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Old April 22, 2013, 04:47 PM   #1
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Scout Rifle and DMR

Alright so recently(or it seems like recently) there has been a resurgence of talk about the scout rifle being the perfect one gun rifle; handy, intermediate cartridge(or .223 for availability), low-medium power optics or FTA iron sights. My argument to this is, while a scout rifle isn't a bad choice, a DMR(Designated Marksmen Rifle) is a better just one gun, rifle.

A DMR is generally a similar platform to standard issue weapons (both M14's and M16's have been modified to DMR's), is equipped with a medium variable power scope, 3-9X36 is the standard on the SAM-R and the MK11 and 3-15X50 was used on the DMR before it was phased out, and is generally equipped with backup iron sights. So a DMR would have superior effective range over a scout rifle, with back up iron sights one could easily equip a the optics with QD rings and remove the longer range optics and utilize the irons for the FTA if necessary, use a holosight/reflex sight with a magnifier, or a holosight/reflex sight mounted on top of the scope, optics options are pretty much unlimited these days.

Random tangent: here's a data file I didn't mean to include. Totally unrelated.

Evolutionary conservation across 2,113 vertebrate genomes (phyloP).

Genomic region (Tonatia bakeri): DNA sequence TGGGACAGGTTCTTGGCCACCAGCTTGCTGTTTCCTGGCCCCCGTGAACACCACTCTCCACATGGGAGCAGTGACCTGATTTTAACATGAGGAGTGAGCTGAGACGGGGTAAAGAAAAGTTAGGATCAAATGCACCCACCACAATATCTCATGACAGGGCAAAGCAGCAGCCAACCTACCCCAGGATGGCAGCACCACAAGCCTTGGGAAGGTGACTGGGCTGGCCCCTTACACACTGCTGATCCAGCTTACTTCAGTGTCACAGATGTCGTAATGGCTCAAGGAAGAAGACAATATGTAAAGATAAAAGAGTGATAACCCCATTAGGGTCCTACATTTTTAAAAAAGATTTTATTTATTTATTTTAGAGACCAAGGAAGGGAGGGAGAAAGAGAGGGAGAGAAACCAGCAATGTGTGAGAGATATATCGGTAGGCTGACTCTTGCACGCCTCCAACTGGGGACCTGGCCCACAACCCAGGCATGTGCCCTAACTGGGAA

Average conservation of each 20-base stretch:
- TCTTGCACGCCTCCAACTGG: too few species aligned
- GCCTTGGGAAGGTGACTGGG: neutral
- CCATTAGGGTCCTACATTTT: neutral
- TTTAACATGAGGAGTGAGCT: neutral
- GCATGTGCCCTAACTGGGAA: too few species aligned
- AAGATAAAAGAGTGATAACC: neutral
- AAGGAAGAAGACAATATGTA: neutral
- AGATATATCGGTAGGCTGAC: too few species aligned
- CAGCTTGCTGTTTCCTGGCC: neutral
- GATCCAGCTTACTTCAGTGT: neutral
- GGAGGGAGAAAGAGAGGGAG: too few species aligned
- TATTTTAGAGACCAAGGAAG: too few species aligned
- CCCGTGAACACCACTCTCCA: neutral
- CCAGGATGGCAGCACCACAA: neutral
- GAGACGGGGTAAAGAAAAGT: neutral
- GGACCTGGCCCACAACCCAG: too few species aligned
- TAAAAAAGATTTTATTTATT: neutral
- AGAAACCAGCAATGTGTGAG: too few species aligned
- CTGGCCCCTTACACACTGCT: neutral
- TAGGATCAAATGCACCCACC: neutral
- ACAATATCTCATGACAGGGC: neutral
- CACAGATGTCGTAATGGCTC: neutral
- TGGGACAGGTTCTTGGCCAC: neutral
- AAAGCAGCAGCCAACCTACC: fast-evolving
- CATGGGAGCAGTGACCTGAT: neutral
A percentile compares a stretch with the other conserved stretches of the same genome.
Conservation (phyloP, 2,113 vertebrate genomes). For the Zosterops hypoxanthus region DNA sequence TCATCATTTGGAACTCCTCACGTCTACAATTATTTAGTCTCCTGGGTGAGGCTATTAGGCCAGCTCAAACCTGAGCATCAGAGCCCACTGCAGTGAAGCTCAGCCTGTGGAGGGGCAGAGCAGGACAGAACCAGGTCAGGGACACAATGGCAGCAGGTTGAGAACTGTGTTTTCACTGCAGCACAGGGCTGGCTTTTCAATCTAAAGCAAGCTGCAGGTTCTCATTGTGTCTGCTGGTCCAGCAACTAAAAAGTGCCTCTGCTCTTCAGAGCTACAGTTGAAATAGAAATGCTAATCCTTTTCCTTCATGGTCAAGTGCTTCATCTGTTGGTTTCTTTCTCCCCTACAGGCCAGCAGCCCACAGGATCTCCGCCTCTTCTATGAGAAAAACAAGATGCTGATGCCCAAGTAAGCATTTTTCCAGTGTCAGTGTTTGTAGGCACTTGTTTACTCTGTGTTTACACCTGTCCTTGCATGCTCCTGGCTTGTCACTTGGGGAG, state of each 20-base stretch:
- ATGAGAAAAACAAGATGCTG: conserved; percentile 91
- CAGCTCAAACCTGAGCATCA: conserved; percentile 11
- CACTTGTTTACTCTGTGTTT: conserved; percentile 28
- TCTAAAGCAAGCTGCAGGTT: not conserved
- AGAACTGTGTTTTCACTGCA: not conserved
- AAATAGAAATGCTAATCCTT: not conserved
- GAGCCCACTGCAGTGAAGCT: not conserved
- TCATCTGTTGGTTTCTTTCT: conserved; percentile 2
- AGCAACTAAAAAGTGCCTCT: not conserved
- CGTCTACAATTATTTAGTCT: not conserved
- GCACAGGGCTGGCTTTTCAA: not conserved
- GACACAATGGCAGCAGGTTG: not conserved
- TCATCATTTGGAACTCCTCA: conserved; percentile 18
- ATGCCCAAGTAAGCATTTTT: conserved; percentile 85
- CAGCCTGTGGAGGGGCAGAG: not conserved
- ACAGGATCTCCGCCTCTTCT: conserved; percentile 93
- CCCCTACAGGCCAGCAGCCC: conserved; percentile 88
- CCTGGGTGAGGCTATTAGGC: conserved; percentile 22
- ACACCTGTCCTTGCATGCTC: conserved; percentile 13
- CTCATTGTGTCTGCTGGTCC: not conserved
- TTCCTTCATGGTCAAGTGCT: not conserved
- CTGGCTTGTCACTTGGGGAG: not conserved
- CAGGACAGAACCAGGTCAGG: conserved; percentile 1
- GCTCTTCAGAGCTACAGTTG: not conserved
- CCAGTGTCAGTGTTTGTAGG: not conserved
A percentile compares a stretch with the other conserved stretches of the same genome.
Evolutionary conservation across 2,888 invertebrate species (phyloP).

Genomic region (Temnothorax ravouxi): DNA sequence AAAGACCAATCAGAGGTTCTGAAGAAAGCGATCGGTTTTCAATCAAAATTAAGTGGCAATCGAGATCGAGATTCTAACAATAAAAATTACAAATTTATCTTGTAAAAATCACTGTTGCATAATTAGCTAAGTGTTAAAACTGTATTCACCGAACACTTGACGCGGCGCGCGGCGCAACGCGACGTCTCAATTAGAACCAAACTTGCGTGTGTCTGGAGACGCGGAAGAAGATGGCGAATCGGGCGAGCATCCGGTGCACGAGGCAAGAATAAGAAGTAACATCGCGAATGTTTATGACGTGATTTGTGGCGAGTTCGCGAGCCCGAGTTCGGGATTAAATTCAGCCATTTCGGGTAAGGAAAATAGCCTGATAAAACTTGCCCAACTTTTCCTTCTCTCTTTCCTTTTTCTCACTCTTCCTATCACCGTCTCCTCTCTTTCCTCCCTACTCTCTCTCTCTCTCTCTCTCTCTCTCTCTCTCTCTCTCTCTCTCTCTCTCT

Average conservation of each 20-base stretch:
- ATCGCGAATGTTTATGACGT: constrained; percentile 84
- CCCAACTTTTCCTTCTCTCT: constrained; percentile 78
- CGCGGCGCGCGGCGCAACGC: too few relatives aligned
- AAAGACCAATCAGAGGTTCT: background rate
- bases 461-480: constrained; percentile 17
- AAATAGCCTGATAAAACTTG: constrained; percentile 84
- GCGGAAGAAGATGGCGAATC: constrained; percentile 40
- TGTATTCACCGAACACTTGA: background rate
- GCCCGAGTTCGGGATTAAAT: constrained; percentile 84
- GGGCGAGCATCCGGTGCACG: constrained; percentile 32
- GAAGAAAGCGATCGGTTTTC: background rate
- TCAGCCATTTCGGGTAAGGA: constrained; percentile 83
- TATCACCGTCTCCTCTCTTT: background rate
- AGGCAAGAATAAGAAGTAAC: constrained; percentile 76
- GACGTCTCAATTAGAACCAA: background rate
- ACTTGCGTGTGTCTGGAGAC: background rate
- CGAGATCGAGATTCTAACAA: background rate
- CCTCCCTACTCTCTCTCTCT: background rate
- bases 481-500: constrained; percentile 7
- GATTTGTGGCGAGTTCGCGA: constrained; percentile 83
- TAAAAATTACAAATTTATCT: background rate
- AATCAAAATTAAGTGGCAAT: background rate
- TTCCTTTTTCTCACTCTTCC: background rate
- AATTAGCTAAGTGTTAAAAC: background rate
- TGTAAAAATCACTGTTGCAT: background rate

While DMR/EMR and SAM-R/SR25(MK11)'s all have longer (22" ish) barrels, it wouldn't be a problem to cut back to 20" or even 18" to maintain the handiness of the scout rifle and still be able to effectively engage targets or take game out at 500+ meters with decent application of marksmanship skills.

What are some other thoughts on this, with modern optics options and the ability to remove optics and no loose zero, I would say having a traditionally mounted medium power scope with a top mounted holosight or secondary sights would be a better "just one gun" rifle than the scout rifle concept.

Not saying the scout rifle is a flawed concept or that a scout rifle do a great job being a lightweight general purpose gun, I just think for modern use a longer range DMR with a FTA option is a more useful design as far as a one gun gun goes.